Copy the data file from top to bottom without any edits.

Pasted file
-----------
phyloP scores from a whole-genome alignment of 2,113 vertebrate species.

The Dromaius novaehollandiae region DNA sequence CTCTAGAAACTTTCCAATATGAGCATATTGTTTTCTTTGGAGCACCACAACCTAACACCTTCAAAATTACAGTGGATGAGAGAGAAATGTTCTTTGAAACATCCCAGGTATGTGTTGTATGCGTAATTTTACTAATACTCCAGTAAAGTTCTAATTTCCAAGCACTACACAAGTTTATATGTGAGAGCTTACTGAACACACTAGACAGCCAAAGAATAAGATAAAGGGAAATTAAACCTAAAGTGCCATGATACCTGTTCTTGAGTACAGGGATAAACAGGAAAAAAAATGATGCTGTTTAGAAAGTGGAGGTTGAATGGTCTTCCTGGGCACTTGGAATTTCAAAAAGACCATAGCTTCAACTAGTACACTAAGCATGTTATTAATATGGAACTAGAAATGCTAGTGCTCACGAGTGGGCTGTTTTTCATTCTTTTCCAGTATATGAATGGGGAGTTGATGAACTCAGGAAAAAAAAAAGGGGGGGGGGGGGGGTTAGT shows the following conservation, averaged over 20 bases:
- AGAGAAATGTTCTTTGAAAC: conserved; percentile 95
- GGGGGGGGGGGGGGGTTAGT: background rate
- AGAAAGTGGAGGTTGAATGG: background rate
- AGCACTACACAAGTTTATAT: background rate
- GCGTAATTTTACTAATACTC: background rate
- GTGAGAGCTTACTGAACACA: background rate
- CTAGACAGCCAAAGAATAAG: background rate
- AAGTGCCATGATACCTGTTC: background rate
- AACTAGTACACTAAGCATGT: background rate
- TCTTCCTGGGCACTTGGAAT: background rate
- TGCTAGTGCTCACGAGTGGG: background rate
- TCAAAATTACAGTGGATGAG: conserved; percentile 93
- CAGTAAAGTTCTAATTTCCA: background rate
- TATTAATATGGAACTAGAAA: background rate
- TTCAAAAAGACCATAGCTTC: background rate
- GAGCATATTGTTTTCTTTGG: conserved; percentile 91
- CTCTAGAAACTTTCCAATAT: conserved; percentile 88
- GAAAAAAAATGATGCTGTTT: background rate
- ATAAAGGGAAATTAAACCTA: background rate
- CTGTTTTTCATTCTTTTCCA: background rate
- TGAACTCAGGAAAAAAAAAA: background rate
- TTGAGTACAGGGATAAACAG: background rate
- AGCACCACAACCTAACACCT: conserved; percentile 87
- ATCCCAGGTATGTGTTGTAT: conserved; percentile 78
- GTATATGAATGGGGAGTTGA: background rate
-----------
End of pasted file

phyloP scores from a whole-genome alignment of 2,113 vertebrate species.

The Dromaius novaehollandiae region DNA sequence CTCTAGAAACTTTCCAATATGAGCATATTGTTTTCTTTGGAGCACCACAACCTAACACCTTCAAAATTACAGTGGATGAGAGAGAAATGTTCTTTGAAACATCCCAGGTATGTGTTGTATGCGTAATTTTACTAATACTCCAGTAAAGTTCTAATTTCCAAGCACTACACAAGTTTATATGTGAGAGCTTACTGAACACACTAGACAGCCAAAGAATAAGATAAAGGGAAATTAAACCTAAAGTGCCATGATACCTGTTCTTGAGTACAGGGATAAACAGGAAAAAAAATGATGCTGTTTAGAAAGTGGAGGTTGAATGGTCTTCCTGGGCACTTGGAATTTCAAAAAGACCATAGCTTCAACTAGTACACTAAGCATGTTATTAATATGGAACTAGAAATGCTAGTGCTCACGAGTGGGCTGTTTTTCATTCTTTTCCAGTATATGAATGGGGAGTTGATGAACTCAGGAAAAAAAAAAGGGGGGGGGGGGGGGTTAGT shows the following conservation, averaged over 20 bases:
- AGAGAAATGTTCTTTGAAAC: conserved; percentile 95
- GGGGGGGGGGGGGGGTTAGT: background rate
- AGAAAGTGGAGGTTGAATGG: background rate
- AGCACTACACAAGTTTATAT: background rate
- GCGTAATTTTACTAATACTC: background rate
- GTGAGAGCTTACTGAACACA: background rate
- CTAGACAGCCAAAGAATAAG: background rate
- AAGTGCCATGATACCTGTTC: background rate
- AACTAGTACACTAAGCATGT: background rate
- TCTTCCTGGGCACTTGGAAT: background rate
- TGCTAGTGCTCACGAGTGGG: background rate
- TCAAAATTACAGTGGATGAG: conserved; percentile 93
- CAGTAAAGTTCTAATTTCCA: background rate
- TATTAATATGGAACTAGAAA: background rate
- TTCAAAAAGACCATAGCTTC: background rate
- GAGCATATTGTTTTCTTTGG: conserved; percentile 91
- CTCTAGAAACTTTCCAATAT: conserved; percentile 88
- GAAAAAAAATGATGCTGTTT: background rate
- ATAAAGGGAAATTAAACCTA: background rate
- CTGTTTTTCATTCTTTTCCA: background rate
- TGAACTCAGGAAAAAAAAAA: background rate
- TTGAGTACAGGGATAAACAG: background rate
- AGCACCACAACCTAACACCT: conserved; percentile 87
- ATCCCAGGTATGTGTTGTAT: conserved; percentile 78
- GTATATGAATGGGGAGTTGA: background rate